# Thread: differentiation and intergration of sinx/x and d/dt P(t)=P(t)

1. ## differentiation and intergration of sinx/x and d/dt P(t)=P(t)

(1) problem

differentiation [intergration of sint/t], limit from 0 to x^2

let say f(t)=t, F(t)=t^2/2, if f(t)=sint/t, F(t)=intergration of sint/t

d/dx [intergration of sint/t] limit from 0 to x^2
d/dx [F(t)] limit from 0 to x^2
{d/dx [F(t)} = differentiation of F(t)

then {d/dx [F(t)} = [f(t)] limit from 0 to x^2

f(x^2)-f(0)
(sin x^2/x)-(sin0/0)

(sin x^2/x)-1

in this correct?

(2) problem

d/dt P(t)=P(t)

t=0, P(0)=0

t->infinite, then P(infinite)=f(h)/h

in this right?

2. Originally Posted by toumah12
(1) problem

differentiation [intergration of sint/t], limit from 0 to x^2

let say f(t)=t, F(t)=t^2/2, if f(t)=sint/t, F(t)=intergration of sint/t

d/dx [intergration of sint/t] limit from 0 to x^2
d/dx [F(t)] limit from 0 to x^2
{d/dx [F(t)} = differentiation of F(t)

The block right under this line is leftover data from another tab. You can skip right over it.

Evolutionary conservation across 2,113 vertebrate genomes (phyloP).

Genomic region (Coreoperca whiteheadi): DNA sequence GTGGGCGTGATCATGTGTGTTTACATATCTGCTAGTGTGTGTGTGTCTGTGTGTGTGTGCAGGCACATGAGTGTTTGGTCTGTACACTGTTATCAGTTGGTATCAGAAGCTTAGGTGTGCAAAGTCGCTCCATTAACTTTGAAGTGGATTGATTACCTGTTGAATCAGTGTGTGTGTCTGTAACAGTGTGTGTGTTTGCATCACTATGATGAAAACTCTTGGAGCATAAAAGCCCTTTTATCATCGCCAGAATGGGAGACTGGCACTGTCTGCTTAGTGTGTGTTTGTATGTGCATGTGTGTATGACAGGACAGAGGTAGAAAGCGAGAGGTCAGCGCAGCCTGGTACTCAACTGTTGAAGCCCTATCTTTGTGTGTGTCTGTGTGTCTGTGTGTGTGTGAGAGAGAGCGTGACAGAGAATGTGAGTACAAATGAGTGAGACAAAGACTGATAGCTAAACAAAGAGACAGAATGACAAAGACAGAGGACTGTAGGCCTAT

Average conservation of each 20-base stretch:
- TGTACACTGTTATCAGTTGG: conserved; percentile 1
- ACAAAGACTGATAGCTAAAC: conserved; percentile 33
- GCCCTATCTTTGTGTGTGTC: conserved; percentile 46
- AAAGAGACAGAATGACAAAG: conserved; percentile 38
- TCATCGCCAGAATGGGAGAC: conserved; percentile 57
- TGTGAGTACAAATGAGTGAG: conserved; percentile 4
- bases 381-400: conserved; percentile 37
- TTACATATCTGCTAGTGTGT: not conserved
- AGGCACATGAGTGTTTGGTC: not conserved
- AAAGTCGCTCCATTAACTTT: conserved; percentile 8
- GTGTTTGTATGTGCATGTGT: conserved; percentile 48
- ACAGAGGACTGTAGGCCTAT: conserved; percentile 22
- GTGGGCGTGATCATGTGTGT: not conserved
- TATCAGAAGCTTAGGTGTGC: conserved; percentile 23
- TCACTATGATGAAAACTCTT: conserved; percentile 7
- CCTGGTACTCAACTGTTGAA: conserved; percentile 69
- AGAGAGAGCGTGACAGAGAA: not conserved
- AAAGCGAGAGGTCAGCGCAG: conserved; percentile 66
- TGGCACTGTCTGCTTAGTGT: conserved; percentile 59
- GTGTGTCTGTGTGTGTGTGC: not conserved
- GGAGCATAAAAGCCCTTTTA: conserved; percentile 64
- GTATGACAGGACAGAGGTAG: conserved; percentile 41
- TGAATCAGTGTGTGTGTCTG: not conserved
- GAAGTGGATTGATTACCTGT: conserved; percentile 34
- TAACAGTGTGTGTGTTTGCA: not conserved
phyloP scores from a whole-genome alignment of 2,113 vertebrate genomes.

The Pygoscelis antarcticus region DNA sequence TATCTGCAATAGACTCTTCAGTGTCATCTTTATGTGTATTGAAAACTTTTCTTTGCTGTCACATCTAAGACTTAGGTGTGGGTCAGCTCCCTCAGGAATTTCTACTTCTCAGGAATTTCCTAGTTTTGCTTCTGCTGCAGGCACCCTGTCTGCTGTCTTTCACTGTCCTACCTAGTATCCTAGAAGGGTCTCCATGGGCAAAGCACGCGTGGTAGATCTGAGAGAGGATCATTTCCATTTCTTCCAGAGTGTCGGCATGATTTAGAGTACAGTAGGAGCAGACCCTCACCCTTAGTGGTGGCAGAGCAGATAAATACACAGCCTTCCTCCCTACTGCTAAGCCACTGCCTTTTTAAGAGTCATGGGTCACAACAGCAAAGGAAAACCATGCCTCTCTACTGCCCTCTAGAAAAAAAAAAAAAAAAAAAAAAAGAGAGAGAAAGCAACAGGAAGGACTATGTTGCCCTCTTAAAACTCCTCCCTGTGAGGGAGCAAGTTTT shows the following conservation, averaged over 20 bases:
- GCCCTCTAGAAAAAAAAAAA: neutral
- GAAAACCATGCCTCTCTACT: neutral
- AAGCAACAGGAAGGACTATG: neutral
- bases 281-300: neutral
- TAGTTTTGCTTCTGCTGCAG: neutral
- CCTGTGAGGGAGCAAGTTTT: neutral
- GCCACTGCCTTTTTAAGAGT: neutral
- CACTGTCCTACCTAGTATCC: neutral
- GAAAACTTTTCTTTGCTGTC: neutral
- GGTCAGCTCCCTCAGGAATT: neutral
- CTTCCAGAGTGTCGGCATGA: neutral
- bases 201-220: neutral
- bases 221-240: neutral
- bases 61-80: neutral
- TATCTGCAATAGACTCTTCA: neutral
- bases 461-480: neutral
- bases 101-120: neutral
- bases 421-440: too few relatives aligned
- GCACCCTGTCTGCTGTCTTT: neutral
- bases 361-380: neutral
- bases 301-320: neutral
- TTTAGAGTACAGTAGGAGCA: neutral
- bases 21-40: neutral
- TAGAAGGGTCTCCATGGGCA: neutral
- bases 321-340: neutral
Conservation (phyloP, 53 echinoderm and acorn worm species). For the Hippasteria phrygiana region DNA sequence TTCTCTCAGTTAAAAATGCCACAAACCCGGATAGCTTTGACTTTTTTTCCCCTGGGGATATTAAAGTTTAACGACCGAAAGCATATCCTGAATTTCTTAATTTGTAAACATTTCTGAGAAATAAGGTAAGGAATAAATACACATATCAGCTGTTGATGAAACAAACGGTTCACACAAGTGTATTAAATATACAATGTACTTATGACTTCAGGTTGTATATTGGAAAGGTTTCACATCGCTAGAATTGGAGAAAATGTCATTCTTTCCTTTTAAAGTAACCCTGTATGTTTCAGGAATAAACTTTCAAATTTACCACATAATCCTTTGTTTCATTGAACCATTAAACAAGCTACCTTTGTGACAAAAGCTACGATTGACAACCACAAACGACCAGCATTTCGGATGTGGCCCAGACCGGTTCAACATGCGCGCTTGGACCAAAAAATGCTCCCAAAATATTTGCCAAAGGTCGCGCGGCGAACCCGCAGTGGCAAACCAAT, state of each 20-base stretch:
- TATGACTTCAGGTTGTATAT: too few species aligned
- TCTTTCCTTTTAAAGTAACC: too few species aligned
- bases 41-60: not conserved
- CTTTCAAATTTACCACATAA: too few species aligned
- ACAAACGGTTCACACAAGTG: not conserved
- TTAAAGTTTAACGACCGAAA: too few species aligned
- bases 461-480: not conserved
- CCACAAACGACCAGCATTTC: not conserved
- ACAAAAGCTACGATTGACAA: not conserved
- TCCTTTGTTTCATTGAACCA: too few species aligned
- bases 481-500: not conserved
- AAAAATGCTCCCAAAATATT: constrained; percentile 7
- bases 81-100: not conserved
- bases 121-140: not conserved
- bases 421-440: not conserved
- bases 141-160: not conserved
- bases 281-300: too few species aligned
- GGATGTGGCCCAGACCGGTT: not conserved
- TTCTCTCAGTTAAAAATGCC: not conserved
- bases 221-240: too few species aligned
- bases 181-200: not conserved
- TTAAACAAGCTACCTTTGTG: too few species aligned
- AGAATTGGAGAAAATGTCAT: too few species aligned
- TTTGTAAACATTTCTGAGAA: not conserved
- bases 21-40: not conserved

then {d/dx [F(t)} = [f(t)] limit from 0 to x^2

f(x^2)-f(0)
(sin x^2/x)-(sin0/0)

(sin x^2/x)-1

in this correct?
Given that $\displaystyle F^{\prime}(t)=f(t)$, $\displaystyle \frac{\,d}{\,dx}\int_a^{u(x)}f(t)\,dt=\frac{\,d}{\ ,dx}\left[F(u(x))-F(a)\right]=F^{\prime}(u(x))\cdot u^{\prime}(x)-0=f(u(x))\cdot u^{\prime}(x)$

So it follows that $\displaystyle \frac{\,d}{\,dx}\int_0^{x^2}\frac{\sin t}{t}\,dt=\frac{\sin(x^2)}{x^2}\cdot 2x=\frac{2\sin(x^2)}{x}$

(2) problem

d/dt P(t)=P(t)

t=0, P(0)=0

t->infinite, then P(infinite)=f(h)/h

in this right?
I'm not quite sure what you're trying to do here...

3. thanks a lot.

(2) problem is a part of question.

d/dt P(t)=P(t)

t=0, P(0)=0

t->infinite, then P(infinite)=f(h)/h

in this right?
---End Quote---

I'm not quite sure what you're trying to do here...

(2) problem is only sub part of the full question that is to find the P(t) or Q(t) when t=0 and t->infinite

d/dt P(t) = -aP(t)+bQ(t)--1
d/dt Q(t) = aP(t)-bQ(t)--2
P(t)+Q(t) = 1

a and b are real number.

let d/dt P(t) = P(t), d/dt Q(t) = Q(t)

from the eq 1 and 2

Q(t)=[a-Q(t)]/[a+b]---3
P(t)=[b-P(t)]/[a+b]---4

from the eq 3 and 4

when t=0, P(t)=0 or Q(t)=0
Q(t)=[a-0]/[a+b]
P(t)=[b-0]/[a+b]

P(t)+Q(t) = 1, (a/[a+b])+(b/[a+b])=1 {prove}

thus when t=0, Q(t)=a/(a+b) or P(t)=b/(a+b)

but, i was wondering if t->infinite, what would be the value of P(t)?

Could this [f(h+a)-f(a)]/h to be used?

lim t->infinite [P(h+infinte)-P(infinite)]/h

P(h)/h in this correct?

recall eq 4
P(t)=[b-P(h)/h ]/[a+b] will this be answer?